Daily Brief

U.S Inflation eases, and the dollar declines

The news gave markets a welcome boost

Finally, markets get something to smile about on inflation. There was a collective sigh of relief yesterday afternoon, as the latest U.S inflation report showed some promising signs of easing. The headline (YoY) print dropped from 9.1% to 8.5%, and 0.3% (MoM) from 0.7% previously. Lower gas prices were a key driver to the weaker headline. The ‘Core’ (ex food and energy) component also dropped to a 0.3% gain through July, down from 0.7% previously. The annual increase was flat at 5.9%. The Fed pay particular attention to the Core reading, a fact that was not lost on markets.

What does it mean for the Fed?

Whilst it was refreshing to see some signs of softening U.S inflation, as we have highlighted before, the Fed are highly unlikely to be moved by a single data set. However, there will be another Inflation report (August) released ahead of he next FOMC meeting (in September), so if there is a trend of softening price pressures emerging, this could be a boost to those who feel that the Fed are likely to slow down rate hikes ahead. Indeed, markets were quick to reprice future rate hike expectations immediately after the CPI report, which will likely continue to see-saw between either a 50bps or 75bps hike come September.

What did the markets do?

As we said at the top, markets were buoyed by the report, with risk assets surging as the headlines broke, and maintaining gains throughout the day. The interest-rate sensitive Nasdaq rallied over 2.5% (at one point), with strong gains quickly following amongst the key equity indexes and cryptocurrencies, as well as yields falling on bonds.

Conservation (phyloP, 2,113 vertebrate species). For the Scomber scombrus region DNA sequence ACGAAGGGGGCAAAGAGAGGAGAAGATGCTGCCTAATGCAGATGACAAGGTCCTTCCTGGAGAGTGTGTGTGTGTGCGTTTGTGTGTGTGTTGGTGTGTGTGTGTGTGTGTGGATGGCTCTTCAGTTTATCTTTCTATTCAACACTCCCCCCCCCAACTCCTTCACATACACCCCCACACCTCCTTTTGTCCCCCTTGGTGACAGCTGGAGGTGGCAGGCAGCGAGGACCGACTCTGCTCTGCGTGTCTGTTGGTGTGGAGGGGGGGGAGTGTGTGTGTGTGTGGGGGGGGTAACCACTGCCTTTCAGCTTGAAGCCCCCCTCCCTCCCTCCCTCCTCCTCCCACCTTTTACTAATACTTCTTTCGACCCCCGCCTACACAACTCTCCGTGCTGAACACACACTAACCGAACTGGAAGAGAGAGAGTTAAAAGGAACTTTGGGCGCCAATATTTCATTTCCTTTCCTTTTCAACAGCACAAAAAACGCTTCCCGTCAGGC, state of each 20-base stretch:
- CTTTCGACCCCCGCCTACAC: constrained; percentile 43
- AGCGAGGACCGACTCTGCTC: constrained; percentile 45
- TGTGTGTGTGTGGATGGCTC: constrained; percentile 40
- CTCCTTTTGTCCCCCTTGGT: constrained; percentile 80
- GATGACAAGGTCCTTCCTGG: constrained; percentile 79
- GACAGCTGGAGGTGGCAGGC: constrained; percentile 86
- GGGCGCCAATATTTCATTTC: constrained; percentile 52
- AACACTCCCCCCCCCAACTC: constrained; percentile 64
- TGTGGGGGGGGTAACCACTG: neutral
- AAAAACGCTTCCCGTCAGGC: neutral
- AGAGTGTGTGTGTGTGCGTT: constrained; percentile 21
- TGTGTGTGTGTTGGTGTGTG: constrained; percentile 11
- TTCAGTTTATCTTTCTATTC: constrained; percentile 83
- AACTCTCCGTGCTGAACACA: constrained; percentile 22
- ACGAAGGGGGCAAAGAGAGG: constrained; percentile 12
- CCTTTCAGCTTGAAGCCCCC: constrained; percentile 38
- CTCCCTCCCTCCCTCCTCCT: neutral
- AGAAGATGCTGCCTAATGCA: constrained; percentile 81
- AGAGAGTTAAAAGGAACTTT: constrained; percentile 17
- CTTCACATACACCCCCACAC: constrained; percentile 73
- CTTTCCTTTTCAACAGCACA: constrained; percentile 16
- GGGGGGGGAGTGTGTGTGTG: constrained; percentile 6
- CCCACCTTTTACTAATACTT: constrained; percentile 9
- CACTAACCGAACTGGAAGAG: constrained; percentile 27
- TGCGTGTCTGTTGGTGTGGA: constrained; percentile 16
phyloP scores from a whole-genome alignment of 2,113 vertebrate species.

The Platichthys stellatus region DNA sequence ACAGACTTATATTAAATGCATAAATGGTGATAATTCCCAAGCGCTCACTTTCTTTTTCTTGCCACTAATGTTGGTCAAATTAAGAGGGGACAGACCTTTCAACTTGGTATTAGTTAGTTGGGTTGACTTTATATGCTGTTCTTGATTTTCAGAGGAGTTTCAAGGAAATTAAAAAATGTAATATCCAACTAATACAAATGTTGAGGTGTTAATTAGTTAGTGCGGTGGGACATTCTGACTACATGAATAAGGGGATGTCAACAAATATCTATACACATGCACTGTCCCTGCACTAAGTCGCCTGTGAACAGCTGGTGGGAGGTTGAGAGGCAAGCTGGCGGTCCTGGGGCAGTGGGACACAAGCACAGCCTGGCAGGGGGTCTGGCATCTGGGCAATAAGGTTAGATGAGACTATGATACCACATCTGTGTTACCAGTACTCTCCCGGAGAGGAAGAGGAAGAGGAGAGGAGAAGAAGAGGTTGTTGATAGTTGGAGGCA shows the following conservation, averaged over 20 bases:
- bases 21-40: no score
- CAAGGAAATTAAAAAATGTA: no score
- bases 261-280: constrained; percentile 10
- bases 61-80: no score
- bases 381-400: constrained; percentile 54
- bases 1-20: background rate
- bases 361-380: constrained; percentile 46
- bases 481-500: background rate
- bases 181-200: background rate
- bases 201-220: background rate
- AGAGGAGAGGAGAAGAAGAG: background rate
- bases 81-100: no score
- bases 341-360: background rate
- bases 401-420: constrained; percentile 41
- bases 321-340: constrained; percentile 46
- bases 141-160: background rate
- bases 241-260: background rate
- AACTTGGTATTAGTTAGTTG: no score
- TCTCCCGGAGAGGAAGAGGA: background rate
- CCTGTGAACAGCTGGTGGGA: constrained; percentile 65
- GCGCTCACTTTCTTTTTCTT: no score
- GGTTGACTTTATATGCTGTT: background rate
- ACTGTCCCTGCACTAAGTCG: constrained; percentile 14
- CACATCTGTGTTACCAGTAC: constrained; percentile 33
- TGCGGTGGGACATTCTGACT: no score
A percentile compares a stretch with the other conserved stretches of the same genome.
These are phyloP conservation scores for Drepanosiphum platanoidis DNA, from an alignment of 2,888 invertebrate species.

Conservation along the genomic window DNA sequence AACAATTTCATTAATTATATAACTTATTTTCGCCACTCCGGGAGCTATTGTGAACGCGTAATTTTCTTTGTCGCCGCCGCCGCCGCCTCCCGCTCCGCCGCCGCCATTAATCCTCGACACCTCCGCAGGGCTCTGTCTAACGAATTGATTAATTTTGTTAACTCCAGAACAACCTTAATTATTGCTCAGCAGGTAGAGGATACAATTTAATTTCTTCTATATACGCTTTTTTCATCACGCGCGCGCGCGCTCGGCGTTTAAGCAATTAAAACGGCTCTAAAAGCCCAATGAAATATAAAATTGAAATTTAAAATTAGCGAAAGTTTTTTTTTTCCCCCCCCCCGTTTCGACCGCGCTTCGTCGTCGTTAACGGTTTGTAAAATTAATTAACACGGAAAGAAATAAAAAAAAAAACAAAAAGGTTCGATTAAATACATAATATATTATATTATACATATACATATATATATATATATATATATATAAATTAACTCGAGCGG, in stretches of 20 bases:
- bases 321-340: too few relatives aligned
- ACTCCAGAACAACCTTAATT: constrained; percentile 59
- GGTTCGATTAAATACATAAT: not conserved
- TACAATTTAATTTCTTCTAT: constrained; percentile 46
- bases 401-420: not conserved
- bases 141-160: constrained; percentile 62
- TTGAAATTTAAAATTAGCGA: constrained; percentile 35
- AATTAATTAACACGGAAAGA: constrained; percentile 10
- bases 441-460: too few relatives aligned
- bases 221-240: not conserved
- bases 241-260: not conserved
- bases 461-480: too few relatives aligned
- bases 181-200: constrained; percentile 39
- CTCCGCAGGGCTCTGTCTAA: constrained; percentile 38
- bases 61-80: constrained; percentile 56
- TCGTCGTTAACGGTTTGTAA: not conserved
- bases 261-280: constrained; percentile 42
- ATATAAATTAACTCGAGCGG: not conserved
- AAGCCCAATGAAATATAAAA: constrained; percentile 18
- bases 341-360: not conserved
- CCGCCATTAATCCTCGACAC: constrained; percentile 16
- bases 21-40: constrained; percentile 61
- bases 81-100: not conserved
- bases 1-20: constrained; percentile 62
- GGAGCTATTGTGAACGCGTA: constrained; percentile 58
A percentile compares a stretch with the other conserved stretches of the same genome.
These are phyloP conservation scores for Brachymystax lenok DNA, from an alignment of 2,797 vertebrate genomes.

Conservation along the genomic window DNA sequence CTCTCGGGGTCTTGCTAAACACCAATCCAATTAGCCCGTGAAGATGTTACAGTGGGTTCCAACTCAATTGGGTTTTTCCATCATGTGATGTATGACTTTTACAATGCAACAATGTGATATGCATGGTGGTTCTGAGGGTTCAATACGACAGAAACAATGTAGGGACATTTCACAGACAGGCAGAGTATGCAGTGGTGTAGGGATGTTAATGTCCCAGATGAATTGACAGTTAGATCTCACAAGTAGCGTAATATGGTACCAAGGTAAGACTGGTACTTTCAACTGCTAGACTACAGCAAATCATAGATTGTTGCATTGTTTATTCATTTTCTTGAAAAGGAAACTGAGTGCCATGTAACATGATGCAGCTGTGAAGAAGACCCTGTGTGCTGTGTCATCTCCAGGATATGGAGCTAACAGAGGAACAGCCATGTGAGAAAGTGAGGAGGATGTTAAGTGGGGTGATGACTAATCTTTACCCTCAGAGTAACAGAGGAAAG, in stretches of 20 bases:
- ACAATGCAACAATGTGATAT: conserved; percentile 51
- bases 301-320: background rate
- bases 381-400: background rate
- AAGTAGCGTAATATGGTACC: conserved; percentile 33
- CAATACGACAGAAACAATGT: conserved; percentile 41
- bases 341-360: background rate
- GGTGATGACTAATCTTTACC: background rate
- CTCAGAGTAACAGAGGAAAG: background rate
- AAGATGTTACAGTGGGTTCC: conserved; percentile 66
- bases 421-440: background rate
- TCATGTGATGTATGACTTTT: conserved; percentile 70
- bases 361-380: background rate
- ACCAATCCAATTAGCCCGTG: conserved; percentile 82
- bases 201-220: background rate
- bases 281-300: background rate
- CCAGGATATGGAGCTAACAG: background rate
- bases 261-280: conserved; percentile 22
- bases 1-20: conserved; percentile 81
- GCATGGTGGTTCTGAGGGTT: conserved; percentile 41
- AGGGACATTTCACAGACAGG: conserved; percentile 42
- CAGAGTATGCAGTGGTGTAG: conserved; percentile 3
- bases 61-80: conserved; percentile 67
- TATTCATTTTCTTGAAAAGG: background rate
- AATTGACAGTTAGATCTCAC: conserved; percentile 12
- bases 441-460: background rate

Dollar suffers heavy losses

In the currency mix, the moves played-out as we suggested might be the case on a weaker print, with the dollar suffering heavy losses across the board. The dollar index (DXY) slipped below 104.50 for the first time since the end of June, highlighting those broad-based dollar losses. EUR/USD surged to a one-month high of 1.0370, and moving over 1% higher on the session. GBP/USD fared even better, rallying to a top of 1.2272 on the day, marking 1.5% gains. Elsewhere, it was a similar story with currencies clawing back some of the recent losses against the greenback, as USD/CAD slipped under 1.2755, and USD/JPY moving back down to 132.50. USD/CHF also recorded its biggest daily fall since the middle of June, slipping to under 0.9400.

Producer Prices up next

After that softening CPI report yesterday, attention will turn to focus on U.S Producer Prices, which are released later today. Much like CPI, markets expect a drop from around 11.3% (YoY) to 10.3%, with the ‘Core’ reading expected to decline to around 7.6% (YoY) from 8.2% previously. Last month, there was a larger than expected increase in PPI, but underlying producer inflation looks to have peaked. Here’s hoping. For an overview of last month’s PPI report, please click here.

What else is happening today?

Whilst the latest UK growth report is not technically released until tomorrow (Friday) morning, the report will be released ahead of our weekly publication, as it is released at around 6AM GMT. After the surprise increase (of 0.5%) last month, this month is expected to show a decline of around 1.3%. Given that the stronger growth figures were key in helping to convince the BoE that a larger hike was warranted this month, it will be fascinating to see what happens tomorrow. We should perhaps also expect the pound to be highly sensitive to the report.

USD – Consumer Price index Core, Continuing Jobless Claims, Initial Jobless Claims, Producer price Index/ex Food and Energy

NZD – Business NZ, Food Price Index

JPY – Foreign Bond Investment, Foreign Investment in Japan Stocks

 

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